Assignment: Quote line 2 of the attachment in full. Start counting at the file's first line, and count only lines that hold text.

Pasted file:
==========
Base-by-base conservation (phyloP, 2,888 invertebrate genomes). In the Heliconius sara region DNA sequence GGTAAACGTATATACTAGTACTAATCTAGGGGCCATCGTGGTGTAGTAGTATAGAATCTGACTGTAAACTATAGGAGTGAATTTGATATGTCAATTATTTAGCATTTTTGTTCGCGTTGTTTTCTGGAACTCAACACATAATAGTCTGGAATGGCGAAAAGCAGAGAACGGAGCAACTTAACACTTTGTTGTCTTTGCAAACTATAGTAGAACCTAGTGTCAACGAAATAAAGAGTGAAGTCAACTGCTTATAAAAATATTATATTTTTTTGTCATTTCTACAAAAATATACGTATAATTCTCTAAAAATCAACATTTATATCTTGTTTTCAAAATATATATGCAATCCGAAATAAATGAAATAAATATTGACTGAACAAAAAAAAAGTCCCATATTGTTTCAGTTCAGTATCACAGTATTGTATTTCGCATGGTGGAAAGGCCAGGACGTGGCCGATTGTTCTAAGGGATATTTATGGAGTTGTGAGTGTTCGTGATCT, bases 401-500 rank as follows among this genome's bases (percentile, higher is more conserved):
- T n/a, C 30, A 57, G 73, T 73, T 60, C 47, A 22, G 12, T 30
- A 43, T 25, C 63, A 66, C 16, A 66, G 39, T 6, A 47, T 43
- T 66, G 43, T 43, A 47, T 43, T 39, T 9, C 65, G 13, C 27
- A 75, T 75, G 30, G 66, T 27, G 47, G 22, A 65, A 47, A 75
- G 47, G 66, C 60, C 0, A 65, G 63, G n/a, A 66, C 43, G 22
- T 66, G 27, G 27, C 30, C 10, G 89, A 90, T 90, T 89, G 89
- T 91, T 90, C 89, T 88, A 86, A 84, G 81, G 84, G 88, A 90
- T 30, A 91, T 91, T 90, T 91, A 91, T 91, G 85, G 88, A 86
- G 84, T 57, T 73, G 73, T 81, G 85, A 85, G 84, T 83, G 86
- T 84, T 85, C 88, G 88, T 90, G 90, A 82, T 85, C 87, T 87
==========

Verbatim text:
- T n/a, C 30, A 57, G 73, T 73, T 60, C 47, A 22, G 12, T 30